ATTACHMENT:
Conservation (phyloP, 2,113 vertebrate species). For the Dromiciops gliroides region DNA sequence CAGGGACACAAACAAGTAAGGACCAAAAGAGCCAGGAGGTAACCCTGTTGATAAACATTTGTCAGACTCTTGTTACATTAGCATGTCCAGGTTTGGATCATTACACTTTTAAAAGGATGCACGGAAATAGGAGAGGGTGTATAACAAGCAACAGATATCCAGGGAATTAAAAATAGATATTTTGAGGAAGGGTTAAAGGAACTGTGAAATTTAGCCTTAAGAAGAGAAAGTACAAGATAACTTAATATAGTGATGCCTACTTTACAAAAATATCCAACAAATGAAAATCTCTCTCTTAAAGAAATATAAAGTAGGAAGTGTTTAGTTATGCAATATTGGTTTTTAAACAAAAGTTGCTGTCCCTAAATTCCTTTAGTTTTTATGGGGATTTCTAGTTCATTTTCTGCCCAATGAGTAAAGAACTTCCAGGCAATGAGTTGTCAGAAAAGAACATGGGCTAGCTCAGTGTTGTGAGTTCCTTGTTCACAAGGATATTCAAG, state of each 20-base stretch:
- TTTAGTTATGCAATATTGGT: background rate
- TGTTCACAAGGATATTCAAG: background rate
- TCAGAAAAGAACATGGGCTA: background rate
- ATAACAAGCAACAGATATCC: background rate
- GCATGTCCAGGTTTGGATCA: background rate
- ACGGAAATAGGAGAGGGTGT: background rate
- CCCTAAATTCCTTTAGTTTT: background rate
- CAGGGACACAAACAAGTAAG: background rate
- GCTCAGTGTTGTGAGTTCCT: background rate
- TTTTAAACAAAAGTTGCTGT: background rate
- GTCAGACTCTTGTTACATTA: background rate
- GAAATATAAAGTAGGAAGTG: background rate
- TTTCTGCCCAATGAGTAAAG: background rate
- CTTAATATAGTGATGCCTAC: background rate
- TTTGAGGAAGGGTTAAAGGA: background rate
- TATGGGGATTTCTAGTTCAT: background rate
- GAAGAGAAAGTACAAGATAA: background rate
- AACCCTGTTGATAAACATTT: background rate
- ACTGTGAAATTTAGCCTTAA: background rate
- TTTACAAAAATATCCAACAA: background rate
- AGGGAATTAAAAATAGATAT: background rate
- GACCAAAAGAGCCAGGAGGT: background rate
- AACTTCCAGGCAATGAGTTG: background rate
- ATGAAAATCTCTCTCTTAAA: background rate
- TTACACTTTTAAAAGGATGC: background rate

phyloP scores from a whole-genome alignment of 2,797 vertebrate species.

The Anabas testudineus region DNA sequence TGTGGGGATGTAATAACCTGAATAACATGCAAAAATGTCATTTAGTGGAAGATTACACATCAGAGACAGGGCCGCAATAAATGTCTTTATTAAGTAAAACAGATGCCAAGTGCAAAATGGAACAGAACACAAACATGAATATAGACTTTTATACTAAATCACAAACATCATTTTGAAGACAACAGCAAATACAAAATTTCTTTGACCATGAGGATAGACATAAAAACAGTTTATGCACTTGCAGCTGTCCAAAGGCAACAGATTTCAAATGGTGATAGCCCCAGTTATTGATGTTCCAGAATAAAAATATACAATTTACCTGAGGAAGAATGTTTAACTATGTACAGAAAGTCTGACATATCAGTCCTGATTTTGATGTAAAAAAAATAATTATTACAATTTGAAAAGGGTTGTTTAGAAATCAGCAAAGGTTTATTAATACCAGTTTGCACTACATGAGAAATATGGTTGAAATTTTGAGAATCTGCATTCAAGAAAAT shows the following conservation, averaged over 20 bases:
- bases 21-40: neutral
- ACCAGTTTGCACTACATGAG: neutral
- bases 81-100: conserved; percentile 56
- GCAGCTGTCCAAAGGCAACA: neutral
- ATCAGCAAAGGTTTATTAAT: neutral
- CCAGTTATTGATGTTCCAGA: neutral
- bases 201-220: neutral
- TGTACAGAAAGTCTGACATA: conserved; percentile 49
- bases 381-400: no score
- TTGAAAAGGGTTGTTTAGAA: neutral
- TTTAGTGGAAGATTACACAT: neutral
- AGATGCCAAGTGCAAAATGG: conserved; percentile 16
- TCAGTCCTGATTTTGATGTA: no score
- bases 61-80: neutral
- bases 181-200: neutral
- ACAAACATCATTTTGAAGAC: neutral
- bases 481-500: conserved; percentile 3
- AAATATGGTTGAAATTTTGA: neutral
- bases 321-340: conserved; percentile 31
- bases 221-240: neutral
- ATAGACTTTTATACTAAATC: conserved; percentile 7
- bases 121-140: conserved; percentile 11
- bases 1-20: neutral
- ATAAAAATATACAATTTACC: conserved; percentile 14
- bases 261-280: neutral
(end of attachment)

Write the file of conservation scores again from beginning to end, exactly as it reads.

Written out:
Conservation (phyloP, 2,113 vertebrate species). For the Dromiciops gliroides region DNA sequence CAGGGACACAAACAAGTAAGGACCAAAAGAGCCAGGAGGTAACCCTGTTGATAAACATTTGTCAGACTCTTGTTACATTAGCATGTCCAGGTTTGGATCATTACACTTTTAAAAGGATGCACGGAAATAGGAGAGGGTGTATAACAAGCAACAGATATCCAGGGAATTAAAAATAGATATTTTGAGGAAGGGTTAAAGGAACTGTGAAATTTAGCCTTAAGAAGAGAAAGTACAAGATAACTTAATATAGTGATGCCTACTTTACAAAAATATCCAACAAATGAAAATCTCTCTCTTAAAGAAATATAAAGTAGGAAGTGTTTAGTTATGCAATATTGGTTTTTAAACAAAAGTTGCTGTCCCTAAATTCCTTTAGTTTTTATGGGGATTTCTAGTTCATTTTCTGCCCAATGAGTAAAGAACTTCCAGGCAATGAGTTGTCAGAAAAGAACATGGGCTAGCTCAGTGTTGTGAGTTCCTTGTTCACAAGGATATTCAAG, state of each 20-base stretch:
- TTTAGTTATGCAATATTGGT: background rate
- TGTTCACAAGGATATTCAAG: background rate
- TCAGAAAAGAACATGGGCTA: background rate
- ATAACAAGCAACAGATATCC: background rate
- GCATGTCCAGGTTTGGATCA: background rate
- ACGGAAATAGGAGAGGGTGT: background rate
- CCCTAAATTCCTTTAGTTTT: background rate
- CAGGGACACAAACAAGTAAG: background rate
- GCTCAGTGTTGTGAGTTCCT: background rate
- TTTTAAACAAAAGTTGCTGT: background rate
- GTCAGACTCTTGTTACATTA: background rate
- GAAATATAAAGTAGGAAGTG: background rate
- TTTCTGCCCAATGAGTAAAG: background rate
- CTTAATATAGTGATGCCTAC: background rate
- TTTGAGGAAGGGTTAAAGGA: background rate
- TATGGGGATTTCTAGTTCAT: background rate
- GAAGAGAAAGTACAAGATAA: background rate
- AACCCTGTTGATAAACATTT: background rate
- ACTGTGAAATTTAGCCTTAA: background rate
- TTTACAAAAATATCCAACAA: background rate
- AGGGAATTAAAAATAGATAT: background rate
- GACCAAAAGAGCCAGGAGGT: background rate
- AACTTCCAGGCAATGAGTTG: background rate
- ATGAAAATCTCTCTCTTAAA: background rate
- TTACACTTTTAAAAGGATGC: background rate

phyloP scores from a whole-genome alignment of 2,797 vertebrate species.

The Anabas testudineus region DNA sequence TGTGGGGATGTAATAACCTGAATAACATGCAAAAATGTCATTTAGTGGAAGATTACACATCAGAGACAGGGCCGCAATAAATGTCTTTATTAAGTAAAACAGATGCCAAGTGCAAAATGGAACAGAACACAAACATGAATATAGACTTTTATACTAAATCACAAACATCATTTTGAAGACAACAGCAAATACAAAATTTCTTTGACCATGAGGATAGACATAAAAACAGTTTATGCACTTGCAGCTGTCCAAAGGCAACAGATTTCAAATGGTGATAGCCCCAGTTATTGATGTTCCAGAATAAAAATATACAATTTACCTGAGGAAGAATGTTTAACTATGTACAGAAAGTCTGACATATCAGTCCTGATTTTGATGTAAAAAAAATAATTATTACAATTTGAAAAGGGTTGTTTAGAAATCAGCAAAGGTTTATTAATACCAGTTTGCACTACATGAGAAATATGGTTGAAATTTTGAGAATCTGCATTCAAGAAAAT shows the following conservation, averaged over 20 bases:
- bases 21-40: neutral
- ACCAGTTTGCACTACATGAG: neutral
- bases 81-100: conserved; percentile 56
- GCAGCTGTCCAAAGGCAACA: neutral
- ATCAGCAAAGGTTTATTAAT: neutral
- CCAGTTATTGATGTTCCAGA: neutral
- bases 201-220: neutral
- TGTACAGAAAGTCTGACATA: conserved; percentile 49
- bases 381-400: no score
- TTGAAAAGGGTTGTTTAGAA: neutral
- TTTAGTGGAAGATTACACAT: neutral
- AGATGCCAAGTGCAAAATGG: conserved; percentile 16
- TCAGTCCTGATTTTGATGTA: no score
- bases 61-80: neutral
- bases 181-200: neutral
- ACAAACATCATTTTGAAGAC: neutral
- bases 481-500: conserved; percentile 3
- AAATATGGTTGAAATTTTGA: neutral
- bases 321-340: conserved; percentile 31
- bases 221-240: neutral
- ATAGACTTTTATACTAAATC: conserved; percentile 7
- bases 121-140: conserved; percentile 11
- bases 1-20: neutral
- ATAAAAATATACAATTTACC: conserved; percentile 14
- bases 261-280: neutral